Joey Logano said that he had “never hit harder” than his crash in May’s Coca-Cola 600. Bubba Wallace called the contact he had at Atlanta in March among the hardest he’s felt. Christopher Bell said he had headaches after a couple of hits this season.

What some drivers have felt doesn’t match what data from crash recorders show, John Patalak, managing director of safety engineering for NASCAR, told NBC Sports this month. 

“So that leads the drivers to ask, ‘Then why do I feel the way I feel?’” Patalak said. “‘Why does it feel so harsh? The data you’re showing me doesn’t match up with what my body is telling me.’

“We’ve had those discussions with drivers. I certainly will tell a driver, ‘I absolutely don’t doubt or dispute how you feel.’ At the moment, I don’t have a great engineering explanation as to why the perception is not matching with the data that we’re seeing.”

NBC Sports analyst Jeff Burton, speaking on the NASCAR on NBC podcast with Nate Ryan, addressed the questions about the impacts this season and how the sport is reacting.

“The great thing about where we are today is that the sports is committed to it,” Burton said of safety. “The sport and the industry is committed to providing (drivers) the best opportunity to be safe and recognizing when there’s a problem and addressing it. 

“Those things never happen as quickly as we want them to happen. It’s almost impossible for them to happen as quickly as we want them to, but we have to push hard. We have to stay committed. Safety is never reached. It’s just are we as safe as we possibly know how to be right now?”

NASCAR is undertaking various measures to improve driver safety.

Patalak told NBC Sports that series officials working on mouthguard accelerometers to measure the impact of a crash on a driver. 

While other racing series use accelerometers that are in a driver’s ear, Patalak said a mouthguard accelerometer would provide better information because the roof of a person’s mouth is “extremely well coupled to your skull. … If you put on a skin patch or an ear-plug accelerometer, your ears are loosely attached, I’ll say, to your skull.”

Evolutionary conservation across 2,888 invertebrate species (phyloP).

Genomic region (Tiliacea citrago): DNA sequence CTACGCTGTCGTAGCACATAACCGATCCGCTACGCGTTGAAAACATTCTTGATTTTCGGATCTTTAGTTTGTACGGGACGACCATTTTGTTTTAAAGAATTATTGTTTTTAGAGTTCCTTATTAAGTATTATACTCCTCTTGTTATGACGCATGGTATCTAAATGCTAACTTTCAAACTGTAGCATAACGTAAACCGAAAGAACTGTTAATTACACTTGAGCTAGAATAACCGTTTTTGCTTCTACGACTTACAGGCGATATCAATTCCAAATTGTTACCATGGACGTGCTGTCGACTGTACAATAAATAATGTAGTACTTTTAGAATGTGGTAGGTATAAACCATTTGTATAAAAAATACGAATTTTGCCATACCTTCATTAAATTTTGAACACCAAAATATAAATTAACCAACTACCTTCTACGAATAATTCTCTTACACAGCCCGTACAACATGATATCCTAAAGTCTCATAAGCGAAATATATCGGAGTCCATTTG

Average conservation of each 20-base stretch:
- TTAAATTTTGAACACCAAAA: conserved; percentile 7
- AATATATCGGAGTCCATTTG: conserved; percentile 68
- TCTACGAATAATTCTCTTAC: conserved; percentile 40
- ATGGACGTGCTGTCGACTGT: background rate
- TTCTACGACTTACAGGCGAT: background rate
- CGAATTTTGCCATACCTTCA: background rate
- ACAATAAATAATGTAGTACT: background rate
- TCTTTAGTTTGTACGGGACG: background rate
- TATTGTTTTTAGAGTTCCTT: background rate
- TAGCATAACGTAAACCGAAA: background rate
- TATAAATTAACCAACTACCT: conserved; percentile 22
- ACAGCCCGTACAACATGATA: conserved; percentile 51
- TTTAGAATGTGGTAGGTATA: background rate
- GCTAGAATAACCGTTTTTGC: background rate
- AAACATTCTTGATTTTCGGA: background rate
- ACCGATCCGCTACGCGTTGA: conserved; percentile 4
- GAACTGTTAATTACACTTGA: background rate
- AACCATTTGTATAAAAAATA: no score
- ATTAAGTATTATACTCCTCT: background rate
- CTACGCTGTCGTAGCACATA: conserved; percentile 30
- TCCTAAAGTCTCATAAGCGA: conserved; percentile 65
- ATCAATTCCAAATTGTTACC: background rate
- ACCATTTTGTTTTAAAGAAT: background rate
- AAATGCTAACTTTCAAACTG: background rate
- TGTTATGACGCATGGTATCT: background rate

Patalak said when NASCAR examined using ear-plug accelerometers more than a decade ago, research stated that the “ear canal is not very well — in engineering, we say coupled, but what that means is that it’s not very well attached to your skull.

“So, those two accelerometers, they report very different things, the one attached to the skull and the one in your ear canal. So at that point in time, we didn’t pursue ear-plug accelerometers. The other main issue with that is in those tests, in order to get good attachment, you have to put the accelerometer so deeply into the ear canal that a live diver just really wouldn’t tolerate that from a comfort level.”

Patalak said that NASCAR is working on the mouthguard accelerometer for drivers with Dr. Joel Douglas Stitzel, Jr., a professor of biomedical engineering at the Wake Forest University School of Medicine. His research interest includes concussion in sports.

Patalak said that NASCAR has been working with Stitzel for about four years to make the mouthguard accelerometer work well for drivers.

“We have obviously had challenges,” Patalak said. “Communication is super important, has to happen from the drivers. We’ve been looking at material changes and geometry changes. During COVID, we weren’t able to put mouthpiece sensors in drivers, obviously, and we essentially took that year and redid the boards, the firmware and software to make everything smaller and work better, function better.”

He said some tests show that the mouthpiece doesn’t impact a driver speaking on the radio to the team. 

“We’re definitely moving in the right direction,” Patalak said.

4. Top Cup crew chiefs 

Rodney Childers, crew chief for Kevin Harvick, remains the winningest active Cup crew chief but that could soon change if points leader Chase Elliott continues his hot streak.

Childers has 38 career Cup wins. Alan Gustafson, crew chief for Elliott, has 37 career Cup wins after last weekend’s victory at Pocono. Elliott has five consecutive top-two finishes, including three victories. He’ll be among the favorites this weekend on the road course at Indianapolis. Elliott has won seven of the last 17 road course events.

Here’s a look at the winningest active Cup crew chiefs:

38 – Rodney Childers (crew chief for Kevin Harvick)

37 – Alan Gustafson (crew chief for Chase Elliott)

35 – Paul Wolfe (crew chief for Joey Logano)

30 – Adam Stevens (crew chief for Christopher Bell)

16 – Chris Gabehart (crew chief for Denny Hamlin)

11 – Cliff Daniels (crew chief for Kyle Larson)

10 – Greg Ives (crew chief for Alex Bowman

9 – Jeremy Bullins (crew chief for Austin Cindric)

6 – Brian Pattie (crew chief for Ricky Stenhouse Jr.)

5 – James Small (crew chief for Martin Truex Jr.

5. Playoffs are here 

While it’s not yet August, the playoffs begin tonight for the Camping World Truck Series. 

The opening race of the first round takes place at 9 p.m. ET at Lucas Oil Indianapolis Raceway Park. This marks the first time the series has raced at the .686-mile track since 2011.

The three-race opening round, though won’t end until Sept. 9 at Kansas.